During the melting season I'm writing (bi-)weekly updates on the current situation with regards to Arctic sea ice (ASI). Central to these updates are the daily IJIS sea ice extent (SIE) and Cryosphere Today sea ice area (SIA) numbers, which I compare to data from the 2005-2011 period (NSIDC has a good explanation of sea ice extent and area in their FAQ). I also look at other things like regional sea ice area, compactness, temperature and weather forecasts, anything that can be of particular interest.
Check out the Arctic Sea Ice Graphs website for
daily updated graphs, maps and live webcam images.
* There are still two weeks left to vote on the polls in the right hand bar.
One is for Cryosphere Today minimum daily sea ice area, the other for NSIDC minimum monthly sea ice extent (the one that is used for the SEARCH SIO projections). More info in this blog post.
July 15th 2012
Two weeks have passed since the last ASI update. At the time the weather forecast for the Arctic showed things that pointed to a (possibly big) nosedive on sea ice extent and area charts. The forecast became even worse, showing a very big, very strong high-pressure area over the Beaufort Sea and low- pressure systems on the Siberian side of the Arctic. In other words, a hefty Dipole Anomaly, that we saw so much of in 2007.
But none of it came about. The weather forecast completely changed its tune and instead was showing a low-pressure area taking over things. Which did come about. So the nosedive didn't really live up to its weather forecast potential, and I was expecting a lull, a stalling, a levelling off of trends on graphs, but this hasn't really come about either! In the end nothing much has changed when it comes to the graphs in the past two weeks.
If the weather forecast had come about, 2012 would have undoubtedly taken a big lead, but as we say in Dutch: If my aunt had had a dick, she'd be my uncle! Instead, 2012 keeps steadily ploughing towards the minimum (two months from now), still battling it out with the big boys, apparently not much perturbed by atmospheric patterns that brought a stop to the 2010 and 2011 marches for melting season glory. Although that stop could still be coming about in the next week.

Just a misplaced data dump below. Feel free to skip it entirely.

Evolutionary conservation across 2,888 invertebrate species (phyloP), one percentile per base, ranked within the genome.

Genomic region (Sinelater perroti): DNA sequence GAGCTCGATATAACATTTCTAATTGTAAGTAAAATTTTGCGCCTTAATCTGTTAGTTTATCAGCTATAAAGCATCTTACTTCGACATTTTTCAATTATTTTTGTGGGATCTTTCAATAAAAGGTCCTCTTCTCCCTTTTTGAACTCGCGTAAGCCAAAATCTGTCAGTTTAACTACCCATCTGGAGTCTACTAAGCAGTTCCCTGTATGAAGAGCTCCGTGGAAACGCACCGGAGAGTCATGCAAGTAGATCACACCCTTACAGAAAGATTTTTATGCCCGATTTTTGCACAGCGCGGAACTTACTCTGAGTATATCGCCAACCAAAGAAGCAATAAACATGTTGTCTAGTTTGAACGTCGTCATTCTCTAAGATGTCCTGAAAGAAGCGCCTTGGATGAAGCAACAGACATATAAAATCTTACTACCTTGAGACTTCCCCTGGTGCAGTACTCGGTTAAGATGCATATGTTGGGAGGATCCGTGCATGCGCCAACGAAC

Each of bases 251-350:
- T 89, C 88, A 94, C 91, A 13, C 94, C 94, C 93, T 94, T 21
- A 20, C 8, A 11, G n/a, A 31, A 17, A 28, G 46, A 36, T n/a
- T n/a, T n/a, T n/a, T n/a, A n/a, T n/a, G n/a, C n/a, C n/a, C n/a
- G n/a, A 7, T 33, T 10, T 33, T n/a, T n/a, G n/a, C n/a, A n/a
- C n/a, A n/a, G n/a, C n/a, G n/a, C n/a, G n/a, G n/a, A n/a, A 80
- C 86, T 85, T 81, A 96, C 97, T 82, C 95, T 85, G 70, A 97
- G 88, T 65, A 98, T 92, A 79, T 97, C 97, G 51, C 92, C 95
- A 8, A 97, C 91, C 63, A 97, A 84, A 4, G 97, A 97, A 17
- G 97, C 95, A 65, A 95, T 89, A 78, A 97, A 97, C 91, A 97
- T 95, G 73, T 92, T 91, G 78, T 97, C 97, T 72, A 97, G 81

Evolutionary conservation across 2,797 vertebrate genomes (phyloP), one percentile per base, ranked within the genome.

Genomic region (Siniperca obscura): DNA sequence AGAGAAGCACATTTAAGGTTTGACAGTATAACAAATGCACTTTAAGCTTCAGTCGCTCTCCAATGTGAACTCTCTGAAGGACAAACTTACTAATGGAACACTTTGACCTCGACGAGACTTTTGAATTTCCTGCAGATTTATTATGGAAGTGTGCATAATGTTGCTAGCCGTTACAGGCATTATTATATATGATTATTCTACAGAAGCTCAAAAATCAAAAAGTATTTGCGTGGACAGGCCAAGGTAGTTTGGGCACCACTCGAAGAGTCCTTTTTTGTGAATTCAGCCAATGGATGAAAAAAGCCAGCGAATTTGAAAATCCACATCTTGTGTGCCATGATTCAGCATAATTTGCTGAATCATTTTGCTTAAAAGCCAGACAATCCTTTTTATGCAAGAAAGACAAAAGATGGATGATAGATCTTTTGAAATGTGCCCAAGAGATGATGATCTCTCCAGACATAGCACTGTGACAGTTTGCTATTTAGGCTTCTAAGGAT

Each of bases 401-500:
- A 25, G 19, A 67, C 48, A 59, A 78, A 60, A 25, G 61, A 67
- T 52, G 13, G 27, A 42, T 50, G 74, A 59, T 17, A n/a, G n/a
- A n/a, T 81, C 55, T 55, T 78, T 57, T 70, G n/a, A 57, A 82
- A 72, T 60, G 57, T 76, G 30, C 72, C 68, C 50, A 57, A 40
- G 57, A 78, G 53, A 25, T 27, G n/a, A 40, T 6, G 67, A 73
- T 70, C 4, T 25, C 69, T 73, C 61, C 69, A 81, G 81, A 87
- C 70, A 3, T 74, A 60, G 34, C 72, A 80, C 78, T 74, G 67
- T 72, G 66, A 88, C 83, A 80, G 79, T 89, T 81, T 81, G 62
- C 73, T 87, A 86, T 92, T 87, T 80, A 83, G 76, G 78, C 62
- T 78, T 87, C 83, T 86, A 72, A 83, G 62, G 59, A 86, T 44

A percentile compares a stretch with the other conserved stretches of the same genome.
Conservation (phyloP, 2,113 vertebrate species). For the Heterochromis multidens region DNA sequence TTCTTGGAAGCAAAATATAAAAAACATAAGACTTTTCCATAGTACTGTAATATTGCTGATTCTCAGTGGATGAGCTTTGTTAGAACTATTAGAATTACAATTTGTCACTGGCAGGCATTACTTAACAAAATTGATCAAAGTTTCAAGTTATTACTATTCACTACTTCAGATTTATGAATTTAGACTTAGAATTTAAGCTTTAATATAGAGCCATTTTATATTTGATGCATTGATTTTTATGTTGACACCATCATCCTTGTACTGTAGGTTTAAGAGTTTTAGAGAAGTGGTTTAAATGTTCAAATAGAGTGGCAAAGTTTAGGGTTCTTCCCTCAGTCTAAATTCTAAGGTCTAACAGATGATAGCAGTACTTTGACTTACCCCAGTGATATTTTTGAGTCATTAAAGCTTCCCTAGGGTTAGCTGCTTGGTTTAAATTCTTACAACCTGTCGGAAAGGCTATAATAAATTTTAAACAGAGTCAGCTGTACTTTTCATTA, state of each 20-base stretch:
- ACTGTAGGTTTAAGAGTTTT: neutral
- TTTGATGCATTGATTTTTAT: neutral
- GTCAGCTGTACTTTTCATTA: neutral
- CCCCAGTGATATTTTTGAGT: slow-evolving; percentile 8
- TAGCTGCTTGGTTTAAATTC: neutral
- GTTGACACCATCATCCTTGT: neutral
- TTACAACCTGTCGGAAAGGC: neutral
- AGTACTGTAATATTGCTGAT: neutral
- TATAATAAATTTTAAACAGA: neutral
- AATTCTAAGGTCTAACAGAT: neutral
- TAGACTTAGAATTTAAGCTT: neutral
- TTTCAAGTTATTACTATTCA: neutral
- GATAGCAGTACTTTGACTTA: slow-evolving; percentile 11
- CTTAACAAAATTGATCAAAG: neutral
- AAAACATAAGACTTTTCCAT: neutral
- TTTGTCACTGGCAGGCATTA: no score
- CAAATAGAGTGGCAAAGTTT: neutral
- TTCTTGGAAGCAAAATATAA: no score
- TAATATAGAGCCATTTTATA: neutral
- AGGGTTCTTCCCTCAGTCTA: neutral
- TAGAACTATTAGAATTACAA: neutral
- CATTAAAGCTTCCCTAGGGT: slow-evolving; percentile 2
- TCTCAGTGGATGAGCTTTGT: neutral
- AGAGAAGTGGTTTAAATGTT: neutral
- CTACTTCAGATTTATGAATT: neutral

I hope I can shed some light on the how, why, and whence from here, but sometimes I feel as if all I've learned in the past two years has already turned obsolete.
Sea Ice Extent (SIE)
We can clearly see how 2010 levelled off when the weather switched at the beginning of the month. The same thing happened to 2011 when the weather switched halfway through the month. And maybe we are seeing the start of a similar situation for this year, now that the string of century breaks has been followed by two daily decreases of just 58 and 57K km2.
The current difference between 2012 and other years (without the unrealistic last data point that gets revised upwards) is as follows:
- 2005: -761K (-83,709)
- 2006: -354K (-70,025)
- 2007: +1K (-98,608)
- 2008: -816K (-81,260)
- 2009: -692K (-92,127)
- 2010: -305K (-62,601)
- 2011: +261K (-83,473)
Between brackets is the average daily SIE decrease for the month of July. 2012's average daily SIE decrease for July currently is -97,020 km2 per day, just a tad lower than 2007's daily rate.
Sea Ice Area (SIA)
The Cryosphere Today SIA graph also surprised me a bit with another century break streak in the past couple of days, noting the second highest daily decrease of the year at 240K. This has had consequences: